The Senator Review

The Kennedy's have cast their long shadow over American history. John F. Kennedy was the 35th president of the United States; he took it to the moon, nearly ended the world over a Bay of  Pigs and was assassinated in the back of a car, probably by a secret agent with poor gun safety training. Robert F Kennedy was the Attorney General and a Senator before he was similarly assassinated at his victory in South Dakota and California to be the Democratic presidential candidate. But did you know that there is a younger Kennedy? Well, there are a total of nine Kennedy siblings, five of which are daughters who also had significant political careers in their own right. The youngest of all nine of them, however, is Edward Moore Kennedy, the man who was the fourth longest continuously serving senator in US history and the second most senior member of the Senate. But like all youngest children, he is desperate to escape the shadows of his older siblings.

It is nice then that Ted Kennedy gets his film. However, it is a film that explores the moment that nearly sunk his entire career and could have landed him in jail. In 1969 after a party on Chappaquiddick Island off the coast of New Jersey, Ted Kennedy drove drunk off a small bridge with a passenger, Mary Jo Kopechne. Kopechne was a campaign secretary for Robert Kennedy. Kennedy managed to escape but left the scene for ten hours before contacting the authorities, by which time Kopechne was already dead. However, Kennedy tried to control the story before reporting it to no avail. This is the story of Chappaquiddick (with an alternative title here in the UK, The Senator).

The story of The Senator is a farce; it is something that could have either been written by Armando Iannucci if he was feeling particularly dark or by the Coens if they were feeling unusually cheerful. Everything that Edward has does has made his situation even worse, and everything conspires against him, and his strategists plan to save his political career. Whether it is historically accurate is ambiguous, but it would have made a great political satire like The Death of Stalin or The Thick of It. You get a peek at what the film could have been during the funeral section, where Teddy Kennedy tries to evoke sympathy by wearing a neck brace. There are clueless civil servants, pushy PR people and out of touch arrogant politicians trying to find the best way to come out of an unintentional manslaughter charge.

The performances power The Senator. Jason Clarke takes up the lead role as Ted Kennedy, and when he is given something to hold onto he delivers as a constant screw-up coasting on the Kennedy name, incompetent and insecure in his position. This is especially true of the aforementioned funeral section when Ted Kennedy is at his most idiotic. Backing him up are the likes of Clancy Brown in a small role as  Robert McNamara, the Mr Fix-it of the Democratic Party. We also have Bruce Dern handing in a stellar performance as the crippled Joseph P Kennedy Sr (Ted's Father), as well as Ed Helms, who provides the soul and audience perspective on the incident even though he isn't even the main character.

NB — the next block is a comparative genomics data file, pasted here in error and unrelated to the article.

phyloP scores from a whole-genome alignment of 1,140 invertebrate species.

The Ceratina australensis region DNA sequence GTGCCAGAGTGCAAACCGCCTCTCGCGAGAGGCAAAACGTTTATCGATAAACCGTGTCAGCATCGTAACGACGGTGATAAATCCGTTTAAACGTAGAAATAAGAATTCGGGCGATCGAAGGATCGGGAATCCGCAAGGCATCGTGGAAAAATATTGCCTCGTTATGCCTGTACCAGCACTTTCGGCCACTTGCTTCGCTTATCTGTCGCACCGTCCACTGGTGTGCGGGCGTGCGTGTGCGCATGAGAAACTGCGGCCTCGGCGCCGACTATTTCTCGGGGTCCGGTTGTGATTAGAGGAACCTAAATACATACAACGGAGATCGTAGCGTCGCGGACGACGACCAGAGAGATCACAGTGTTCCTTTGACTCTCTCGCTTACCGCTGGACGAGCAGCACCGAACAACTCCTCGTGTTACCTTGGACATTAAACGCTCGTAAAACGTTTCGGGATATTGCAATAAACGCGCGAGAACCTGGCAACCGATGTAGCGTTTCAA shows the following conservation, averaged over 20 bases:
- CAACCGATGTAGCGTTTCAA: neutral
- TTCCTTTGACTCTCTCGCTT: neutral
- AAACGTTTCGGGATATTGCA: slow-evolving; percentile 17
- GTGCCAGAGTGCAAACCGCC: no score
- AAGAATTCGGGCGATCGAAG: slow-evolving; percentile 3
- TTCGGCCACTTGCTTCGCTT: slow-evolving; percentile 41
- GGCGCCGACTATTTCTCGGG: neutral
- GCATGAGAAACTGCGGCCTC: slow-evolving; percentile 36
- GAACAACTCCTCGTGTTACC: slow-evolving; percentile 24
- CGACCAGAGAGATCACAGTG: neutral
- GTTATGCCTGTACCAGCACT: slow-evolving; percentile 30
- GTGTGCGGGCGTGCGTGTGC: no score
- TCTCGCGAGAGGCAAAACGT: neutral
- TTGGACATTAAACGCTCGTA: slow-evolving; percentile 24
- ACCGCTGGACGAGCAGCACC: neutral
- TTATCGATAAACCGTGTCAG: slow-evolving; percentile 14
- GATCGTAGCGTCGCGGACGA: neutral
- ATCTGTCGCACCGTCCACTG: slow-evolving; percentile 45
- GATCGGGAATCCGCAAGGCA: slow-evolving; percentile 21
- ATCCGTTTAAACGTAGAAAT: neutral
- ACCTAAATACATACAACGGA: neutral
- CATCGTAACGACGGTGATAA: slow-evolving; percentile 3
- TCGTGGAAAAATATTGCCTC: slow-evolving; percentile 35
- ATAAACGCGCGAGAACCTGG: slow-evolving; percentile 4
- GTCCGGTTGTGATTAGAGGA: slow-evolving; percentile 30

However, The Senator does not capitalise on things that would elevate it above the standard worthy political film. There are moments when you can feel higher ups reigning the tone in, keeping the filmmakers from making something more biting. Instead, it is introspective, exploring Ted and making him more sympathetic as a man in the shadow of his brothers and father. Instead of doing more excellent character work on Ted, Jason Clarke feels stuck between guilt and gormlessness; The Senator is littered with shots of Ted looking off into the distance. It seems almost like Ed Helm’s character, cousin to the Kennedy's Joe Gargan, was supposed to be the focus of the film as he is the one who points out that the family is trying to exploit the death of a person for political gain. Either that or the original plan was to lean into the political satire.

The film was released around the same time as Jackie, the stylish Jackie Kennedy biopic. That film had an unusual story structure, a great look and a captivating central performance from Natalie Portman. As such, The Senator, despite being well constructed and shot, has nothing that stands out and thus fades from memory. Lost amongst the other "interesting" political stories in American history, as a more stylish and pointed film cuts through to what it means and what it is trying to do.

The Senator starts slowly, and it does not build momentum. The film feels lost and confused, not able to fulfil its full potential as if it is being held back by higher-ups fearful of the political consequences. You catch glimpses of what could have been, and while it might not be accurate or appropriate, it could have spoken to some deep-seated issues in power systems. As it is The Senator is fine, but when it has so much competition fine cannot cut it and instead of being elected it lets its mistakes drag it down, like Ted Kennedy himself.

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The Senator is a well made if bland film, however it cannot escape the weight of its own subject,


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